• Reply 2summers August 24, 2012 at 7:18 am

      Thanks Mark. Yesterday I actually just read your post about your family getting charged by a rhino while your mom was learning manual in the park. Haha! It made me glad there are no rhinos in Joburg 🙂

  • Reply Gert Malan August 24, 2012 at 7:42 am

    Wait till you’re driving automatic again. I once had to drive my father-in-law’s automatic Mercedes and I had an incident with that large break pedal. After instinctively stepping on the (non-existent) clutch, hitting it as hard as you are supposed to hit it, I hit the breaks and the car came to a sudden halt with me and my wife almost going through the windscreen.

    • Reply 2summers August 24, 2012 at 12:58 pm

      I’m sure I will do that eventually.

  • Reply tomorrowslices August 24, 2012 at 7:49 am

    Well done, Heather – good for you! I’m so sorry, but I had to smile when I pictured little red Flash sitting on that hill in Melville watching the traffic lights change and change, other cars coming and going. In my mind it played out as a speeded up time-lapse video 🙂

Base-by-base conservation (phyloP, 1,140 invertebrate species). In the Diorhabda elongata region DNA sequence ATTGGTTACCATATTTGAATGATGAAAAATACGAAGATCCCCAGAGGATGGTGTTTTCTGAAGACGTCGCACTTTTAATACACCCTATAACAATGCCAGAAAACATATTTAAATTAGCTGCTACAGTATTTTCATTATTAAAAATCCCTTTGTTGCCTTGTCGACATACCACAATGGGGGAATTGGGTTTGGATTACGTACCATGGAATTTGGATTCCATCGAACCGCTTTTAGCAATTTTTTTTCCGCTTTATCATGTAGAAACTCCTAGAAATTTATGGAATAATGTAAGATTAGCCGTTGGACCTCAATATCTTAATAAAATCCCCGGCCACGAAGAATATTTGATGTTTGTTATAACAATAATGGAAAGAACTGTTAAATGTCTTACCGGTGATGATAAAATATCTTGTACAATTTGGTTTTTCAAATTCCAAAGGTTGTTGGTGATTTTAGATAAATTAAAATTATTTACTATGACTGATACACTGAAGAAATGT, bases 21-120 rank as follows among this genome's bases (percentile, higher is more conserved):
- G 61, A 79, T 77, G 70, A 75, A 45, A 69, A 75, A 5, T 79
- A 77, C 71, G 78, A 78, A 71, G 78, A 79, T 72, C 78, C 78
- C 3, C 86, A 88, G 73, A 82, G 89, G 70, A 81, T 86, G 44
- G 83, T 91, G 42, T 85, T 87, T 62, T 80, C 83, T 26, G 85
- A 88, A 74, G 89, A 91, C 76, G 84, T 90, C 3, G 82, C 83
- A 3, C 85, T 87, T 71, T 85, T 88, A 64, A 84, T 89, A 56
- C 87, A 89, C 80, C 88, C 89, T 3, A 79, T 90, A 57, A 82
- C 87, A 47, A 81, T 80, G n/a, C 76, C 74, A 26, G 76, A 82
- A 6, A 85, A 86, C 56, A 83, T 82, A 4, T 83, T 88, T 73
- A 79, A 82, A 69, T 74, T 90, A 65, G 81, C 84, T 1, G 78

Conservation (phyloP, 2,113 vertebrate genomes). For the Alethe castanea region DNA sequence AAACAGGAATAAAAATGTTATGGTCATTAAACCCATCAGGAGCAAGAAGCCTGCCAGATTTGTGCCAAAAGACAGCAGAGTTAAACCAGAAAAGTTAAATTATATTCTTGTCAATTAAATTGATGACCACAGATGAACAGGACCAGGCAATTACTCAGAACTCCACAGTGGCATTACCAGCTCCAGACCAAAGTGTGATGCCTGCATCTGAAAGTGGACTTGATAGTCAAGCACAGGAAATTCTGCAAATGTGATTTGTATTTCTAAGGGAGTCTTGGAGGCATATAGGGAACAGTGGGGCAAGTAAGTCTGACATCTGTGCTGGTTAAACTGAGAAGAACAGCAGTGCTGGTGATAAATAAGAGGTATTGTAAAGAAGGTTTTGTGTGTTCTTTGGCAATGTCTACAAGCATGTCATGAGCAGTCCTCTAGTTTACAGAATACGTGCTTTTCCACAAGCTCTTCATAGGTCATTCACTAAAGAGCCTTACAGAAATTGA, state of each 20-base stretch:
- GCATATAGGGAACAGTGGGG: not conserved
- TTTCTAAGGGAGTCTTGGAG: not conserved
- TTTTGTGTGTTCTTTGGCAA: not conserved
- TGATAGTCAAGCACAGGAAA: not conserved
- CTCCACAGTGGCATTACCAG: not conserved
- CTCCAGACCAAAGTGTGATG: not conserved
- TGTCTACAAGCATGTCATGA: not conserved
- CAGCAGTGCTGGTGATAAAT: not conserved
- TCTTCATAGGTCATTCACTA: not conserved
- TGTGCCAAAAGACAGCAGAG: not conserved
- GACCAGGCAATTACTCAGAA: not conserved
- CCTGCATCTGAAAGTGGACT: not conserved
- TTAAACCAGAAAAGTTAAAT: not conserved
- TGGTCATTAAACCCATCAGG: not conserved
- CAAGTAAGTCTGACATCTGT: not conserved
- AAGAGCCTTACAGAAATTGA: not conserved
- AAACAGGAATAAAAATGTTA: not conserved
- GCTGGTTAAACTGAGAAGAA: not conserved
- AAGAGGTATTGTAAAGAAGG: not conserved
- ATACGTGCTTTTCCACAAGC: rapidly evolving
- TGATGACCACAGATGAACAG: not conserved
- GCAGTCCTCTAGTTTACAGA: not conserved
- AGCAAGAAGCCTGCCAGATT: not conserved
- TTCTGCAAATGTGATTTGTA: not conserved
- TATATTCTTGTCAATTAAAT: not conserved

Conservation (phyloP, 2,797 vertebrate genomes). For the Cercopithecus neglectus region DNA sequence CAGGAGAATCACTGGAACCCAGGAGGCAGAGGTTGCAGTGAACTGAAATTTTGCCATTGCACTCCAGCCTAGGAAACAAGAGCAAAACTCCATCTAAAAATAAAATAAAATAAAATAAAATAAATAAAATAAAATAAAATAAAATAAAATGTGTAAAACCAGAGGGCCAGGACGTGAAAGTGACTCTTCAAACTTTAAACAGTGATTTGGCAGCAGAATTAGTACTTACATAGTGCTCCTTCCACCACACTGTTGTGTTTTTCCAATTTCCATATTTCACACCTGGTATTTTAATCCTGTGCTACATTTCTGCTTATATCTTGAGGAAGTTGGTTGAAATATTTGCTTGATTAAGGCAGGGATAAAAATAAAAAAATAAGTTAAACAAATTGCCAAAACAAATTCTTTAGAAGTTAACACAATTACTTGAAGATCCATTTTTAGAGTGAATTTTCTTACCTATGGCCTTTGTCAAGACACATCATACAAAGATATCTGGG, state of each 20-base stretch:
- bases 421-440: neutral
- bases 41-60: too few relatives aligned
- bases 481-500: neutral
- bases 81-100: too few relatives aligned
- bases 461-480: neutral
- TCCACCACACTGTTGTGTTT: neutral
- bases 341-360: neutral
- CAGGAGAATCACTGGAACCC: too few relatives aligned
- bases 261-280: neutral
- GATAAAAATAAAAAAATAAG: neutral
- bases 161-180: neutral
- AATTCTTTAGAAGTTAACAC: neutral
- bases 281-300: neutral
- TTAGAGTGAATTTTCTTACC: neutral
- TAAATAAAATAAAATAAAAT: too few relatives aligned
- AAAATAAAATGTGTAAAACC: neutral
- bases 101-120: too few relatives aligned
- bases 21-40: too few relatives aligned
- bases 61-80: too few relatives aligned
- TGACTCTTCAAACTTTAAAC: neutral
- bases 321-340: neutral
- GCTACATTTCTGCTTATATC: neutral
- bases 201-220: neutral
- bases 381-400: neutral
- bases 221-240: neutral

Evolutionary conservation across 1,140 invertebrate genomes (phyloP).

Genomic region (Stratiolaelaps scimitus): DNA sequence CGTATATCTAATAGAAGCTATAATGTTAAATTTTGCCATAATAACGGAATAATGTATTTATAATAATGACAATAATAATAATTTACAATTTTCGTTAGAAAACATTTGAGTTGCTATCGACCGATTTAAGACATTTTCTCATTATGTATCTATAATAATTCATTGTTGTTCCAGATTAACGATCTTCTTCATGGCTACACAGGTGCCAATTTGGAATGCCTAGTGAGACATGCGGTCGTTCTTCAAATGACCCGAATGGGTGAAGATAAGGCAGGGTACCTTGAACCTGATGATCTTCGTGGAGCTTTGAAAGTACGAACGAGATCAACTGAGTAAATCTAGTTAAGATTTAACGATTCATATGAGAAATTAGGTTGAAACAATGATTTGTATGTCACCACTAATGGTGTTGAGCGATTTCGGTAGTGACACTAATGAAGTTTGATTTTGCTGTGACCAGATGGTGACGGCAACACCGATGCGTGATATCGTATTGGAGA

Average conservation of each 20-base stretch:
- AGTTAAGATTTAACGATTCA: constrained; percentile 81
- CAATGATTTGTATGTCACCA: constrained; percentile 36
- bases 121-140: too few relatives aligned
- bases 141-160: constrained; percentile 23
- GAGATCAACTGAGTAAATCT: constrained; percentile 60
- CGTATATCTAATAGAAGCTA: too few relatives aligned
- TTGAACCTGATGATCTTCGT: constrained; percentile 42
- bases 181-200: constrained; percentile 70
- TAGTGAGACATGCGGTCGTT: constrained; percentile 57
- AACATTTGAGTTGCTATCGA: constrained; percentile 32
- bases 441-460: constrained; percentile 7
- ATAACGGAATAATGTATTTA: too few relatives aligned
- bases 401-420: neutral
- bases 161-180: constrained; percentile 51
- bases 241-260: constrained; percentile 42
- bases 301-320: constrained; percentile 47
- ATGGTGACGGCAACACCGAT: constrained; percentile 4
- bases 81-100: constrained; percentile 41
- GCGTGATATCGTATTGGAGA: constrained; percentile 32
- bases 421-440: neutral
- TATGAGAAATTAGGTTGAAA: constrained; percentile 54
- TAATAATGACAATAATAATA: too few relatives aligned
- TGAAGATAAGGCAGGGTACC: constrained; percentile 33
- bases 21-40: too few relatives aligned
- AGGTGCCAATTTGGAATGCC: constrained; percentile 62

• Reply 2summers August 24, 2012 at 12:58 pm

      It would have made a great time-lapse video. I certainly sat there long enough to make one.

  • Reply Yashik August 24, 2012 at 7:53 am

    Fek driving manual, YOU GO BOXING IN HILLBROW!! Impressive stuff!

  • Reply Gail Wilson August 24, 2012 at 8:14 am

    Well done it will get easier with time!

    • Reply 2summers August 24, 2012 at 12:55 pm

      Thanks Gail. It already is to some extent…

  • Reply chuckv88 August 24, 2012 at 8:48 am

    There will come a time that you will not want to drive an automatic anymore.

    • Reply 2summers August 24, 2012 at 12:54 pm

      Believe it or not, I almost feel a little that way already! I actually enjoy the challenge.

  • Reply beeseeker August 24, 2012 at 10:03 am

    Great post – English here and remember being very worried when driving in the States and Canada that i would have no control of the car’s behaviour because it was automatic ( the same story in opposite eh?) – glad you confronted and bested this “beast” … what’s next?

    • Reply 2summers August 24, 2012 at 12:54 pm

      Thanks. I learned long ago not to speculate on what’s next in my life. I’m almost always wrong 🙂